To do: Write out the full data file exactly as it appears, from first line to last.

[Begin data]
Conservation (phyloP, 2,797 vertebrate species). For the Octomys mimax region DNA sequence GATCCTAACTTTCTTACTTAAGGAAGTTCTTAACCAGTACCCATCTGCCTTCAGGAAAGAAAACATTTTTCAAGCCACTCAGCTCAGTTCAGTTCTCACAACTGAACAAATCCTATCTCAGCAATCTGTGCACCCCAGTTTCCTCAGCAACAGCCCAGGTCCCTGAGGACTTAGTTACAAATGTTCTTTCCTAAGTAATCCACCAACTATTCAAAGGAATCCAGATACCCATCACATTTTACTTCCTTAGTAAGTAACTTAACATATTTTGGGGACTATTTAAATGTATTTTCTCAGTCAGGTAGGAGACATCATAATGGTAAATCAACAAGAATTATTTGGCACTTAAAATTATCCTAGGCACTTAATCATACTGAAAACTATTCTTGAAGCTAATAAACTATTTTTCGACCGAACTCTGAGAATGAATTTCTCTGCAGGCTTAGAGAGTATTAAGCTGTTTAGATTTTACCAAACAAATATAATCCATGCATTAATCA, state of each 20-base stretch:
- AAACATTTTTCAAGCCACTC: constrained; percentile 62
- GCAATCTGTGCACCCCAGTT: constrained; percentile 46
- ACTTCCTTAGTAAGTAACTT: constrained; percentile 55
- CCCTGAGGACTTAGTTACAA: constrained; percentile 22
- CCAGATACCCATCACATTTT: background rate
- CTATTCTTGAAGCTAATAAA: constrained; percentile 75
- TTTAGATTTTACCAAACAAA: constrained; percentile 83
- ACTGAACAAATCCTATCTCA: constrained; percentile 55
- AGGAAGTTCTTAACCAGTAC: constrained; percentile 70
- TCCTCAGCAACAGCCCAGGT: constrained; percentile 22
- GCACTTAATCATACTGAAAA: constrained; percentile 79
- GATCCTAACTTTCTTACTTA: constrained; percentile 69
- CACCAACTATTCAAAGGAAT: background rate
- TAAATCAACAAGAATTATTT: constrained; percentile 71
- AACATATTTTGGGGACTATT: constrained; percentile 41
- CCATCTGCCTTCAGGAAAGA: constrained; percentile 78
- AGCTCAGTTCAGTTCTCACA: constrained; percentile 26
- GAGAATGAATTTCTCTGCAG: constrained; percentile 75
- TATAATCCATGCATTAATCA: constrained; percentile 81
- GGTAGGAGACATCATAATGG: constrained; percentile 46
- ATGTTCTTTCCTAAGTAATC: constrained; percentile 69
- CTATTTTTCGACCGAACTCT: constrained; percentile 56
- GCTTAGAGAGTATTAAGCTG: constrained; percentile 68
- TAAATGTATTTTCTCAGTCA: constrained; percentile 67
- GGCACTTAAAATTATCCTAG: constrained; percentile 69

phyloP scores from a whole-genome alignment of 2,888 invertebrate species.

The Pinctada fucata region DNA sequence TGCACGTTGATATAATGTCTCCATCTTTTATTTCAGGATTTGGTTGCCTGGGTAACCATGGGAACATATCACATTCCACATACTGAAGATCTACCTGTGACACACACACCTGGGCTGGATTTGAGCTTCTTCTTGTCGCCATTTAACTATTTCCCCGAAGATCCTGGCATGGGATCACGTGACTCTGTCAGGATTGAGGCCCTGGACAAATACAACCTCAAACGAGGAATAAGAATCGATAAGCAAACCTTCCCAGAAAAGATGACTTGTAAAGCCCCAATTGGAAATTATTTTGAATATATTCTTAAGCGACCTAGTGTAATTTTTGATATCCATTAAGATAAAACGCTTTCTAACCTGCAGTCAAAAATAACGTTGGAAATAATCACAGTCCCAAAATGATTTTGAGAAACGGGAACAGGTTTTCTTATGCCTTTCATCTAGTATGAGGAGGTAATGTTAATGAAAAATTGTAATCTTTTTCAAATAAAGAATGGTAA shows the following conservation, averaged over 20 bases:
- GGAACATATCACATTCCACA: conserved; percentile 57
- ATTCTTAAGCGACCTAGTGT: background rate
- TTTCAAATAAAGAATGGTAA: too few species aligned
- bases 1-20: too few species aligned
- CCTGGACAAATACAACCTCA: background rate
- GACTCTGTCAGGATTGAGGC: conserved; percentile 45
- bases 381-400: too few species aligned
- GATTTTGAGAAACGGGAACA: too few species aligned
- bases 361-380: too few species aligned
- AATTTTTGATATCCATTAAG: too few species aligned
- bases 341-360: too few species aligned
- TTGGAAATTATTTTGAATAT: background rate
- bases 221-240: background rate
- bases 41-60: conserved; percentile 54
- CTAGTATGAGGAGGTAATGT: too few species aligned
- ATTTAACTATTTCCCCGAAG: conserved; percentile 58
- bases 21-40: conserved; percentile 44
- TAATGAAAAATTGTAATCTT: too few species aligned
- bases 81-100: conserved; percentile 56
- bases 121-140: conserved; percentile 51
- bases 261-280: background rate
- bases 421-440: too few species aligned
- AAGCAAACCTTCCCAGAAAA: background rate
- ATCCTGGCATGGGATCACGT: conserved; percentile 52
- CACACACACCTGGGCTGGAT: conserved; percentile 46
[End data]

Conservation (phyloP, 2,797 vertebrate species). For the Octomys mimax region DNA sequence GATCCTAACTTTCTTACTTAAGGAAGTTCTTAACCAGTACCCATCTGCCTTCAGGAAAGAAAACATTTTTCAAGCCACTCAGCTCAGTTCAGTTCTCACAACTGAACAAATCCTATCTCAGCAATCTGTGCACCCCAGTTTCCTCAGCAACAGCCCAGGTCCCTGAGGACTTAGTTACAAATGTTCTTTCCTAAGTAATCCACCAACTATTCAAAGGAATCCAGATACCCATCACATTTTACTTCCTTAGTAAGTAACTTAACATATTTTGGGGACTATTTAAATGTATTTTCTCAGTCAGGTAGGAGACATCATAATGGTAAATCAACAAGAATTATTTGGCACTTAAAATTATCCTAGGCACTTAATCATACTGAAAACTATTCTTGAAGCTAATAAACTATTTTTCGACCGAACTCTGAGAATGAATTTCTCTGCAGGCTTAGAGAGTATTAAGCTGTTTAGATTTTACCAAACAAATATAATCCATGCATTAATCA, state of each 20-base stretch:
- AAACATTTTTCAAGCCACTC: constrained; percentile 62
- GCAATCTGTGCACCCCAGTT: constrained; percentile 46
- ACTTCCTTAGTAAGTAACTT: constrained; percentile 55
- CCCTGAGGACTTAGTTACAA: constrained; percentile 22
- CCAGATACCCATCACATTTT: background rate
- CTATTCTTGAAGCTAATAAA: constrained; percentile 75
- TTTAGATTTTACCAAACAAA: constrained; percentile 83
- ACTGAACAAATCCTATCTCA: constrained; percentile 55
- AGGAAGTTCTTAACCAGTAC: constrained; percentile 70
- TCCTCAGCAACAGCCCAGGT: constrained; percentile 22
- GCACTTAATCATACTGAAAA: constrained; percentile 79
- GATCCTAACTTTCTTACTTA: constrained; percentile 69
- CACCAACTATTCAAAGGAAT: background rate
- TAAATCAACAAGAATTATTT: constrained; percentile 71
- AACATATTTTGGGGACTATT: constrained; percentile 41
- CCATCTGCCTTCAGGAAAGA: constrained; percentile 78
- AGCTCAGTTCAGTTCTCACA: constrained; percentile 26
- GAGAATGAATTTCTCTGCAG: constrained; percentile 75
- TATAATCCATGCATTAATCA: constrained; percentile 81
- GGTAGGAGACATCATAATGG: constrained; percentile 46
- ATGTTCTTTCCTAAGTAATC: constrained; percentile 69
- CTATTTTTCGACCGAACTCT: constrained; percentile 56
- GCTTAGAGAGTATTAAGCTG: constrained; percentile 68
- TAAATGTATTTTCTCAGTCA: constrained; percentile 67
- GGCACTTAAAATTATCCTAG: constrained; percentile 69

phyloP scores from a whole-genome alignment of 2,888 invertebrate species.

The Pinctada fucata region DNA sequence TGCACGTTGATATAATGTCTCCATCTTTTATTTCAGGATTTGGTTGCCTGGGTAACCATGGGAACATATCACATTCCACATACTGAAGATCTACCTGTGACACACACACCTGGGCTGGATTTGAGCTTCTTCTTGTCGCCATTTAACTATTTCCCCGAAGATCCTGGCATGGGATCACGTGACTCTGTCAGGATTGAGGCCCTGGACAAATACAACCTCAAACGAGGAATAAGAATCGATAAGCAAACCTTCCCAGAAAAGATGACTTGTAAAGCCCCAATTGGAAATTATTTTGAATATATTCTTAAGCGACCTAGTGTAATTTTTGATATCCATTAAGATAAAACGCTTTCTAACCTGCAGTCAAAAATAACGTTGGAAATAATCACAGTCCCAAAATGATTTTGAGAAACGGGAACAGGTTTTCTTATGCCTTTCATCTAGTATGAGGAGGTAATGTTAATGAAAAATTGTAATCTTTTTCAAATAAAGAATGGTAA shows the following conservation, averaged over 20 bases:
- GGAACATATCACATTCCACA: conserved; percentile 57
- ATTCTTAAGCGACCTAGTGT: background rate
- TTTCAAATAAAGAATGGTAA: too few species aligned
- bases 1-20: too few species aligned
- CCTGGACAAATACAACCTCA: background rate
- GACTCTGTCAGGATTGAGGC: conserved; percentile 45
- bases 381-400: too few species aligned
- GATTTTGAGAAACGGGAACA: too few species aligned
- bases 361-380: too few species aligned
- AATTTTTGATATCCATTAAG: too few species aligned
- bases 341-360: too few species aligned
- TTGGAAATTATTTTGAATAT: background rate
- bases 221-240: background rate
- bases 41-60: conserved; percentile 54
- CTAGTATGAGGAGGTAATGT: too few species aligned
- ATTTAACTATTTCCCCGAAG: conserved; percentile 58
- bases 21-40: conserved; percentile 44
- TAATGAAAAATTGTAATCTT: too few species aligned
- bases 81-100: conserved; percentile 56
- bases 121-140: conserved; percentile 51
- bases 261-280: background rate
- bases 421-440: too few species aligned
- AAGCAAACCTTCCCAGAAAA: background rate
- ATCCTGGCATGGGATCACGT: conserved; percentile 52
- CACACACACCTGGGCTGGAT: conserved; percentile 46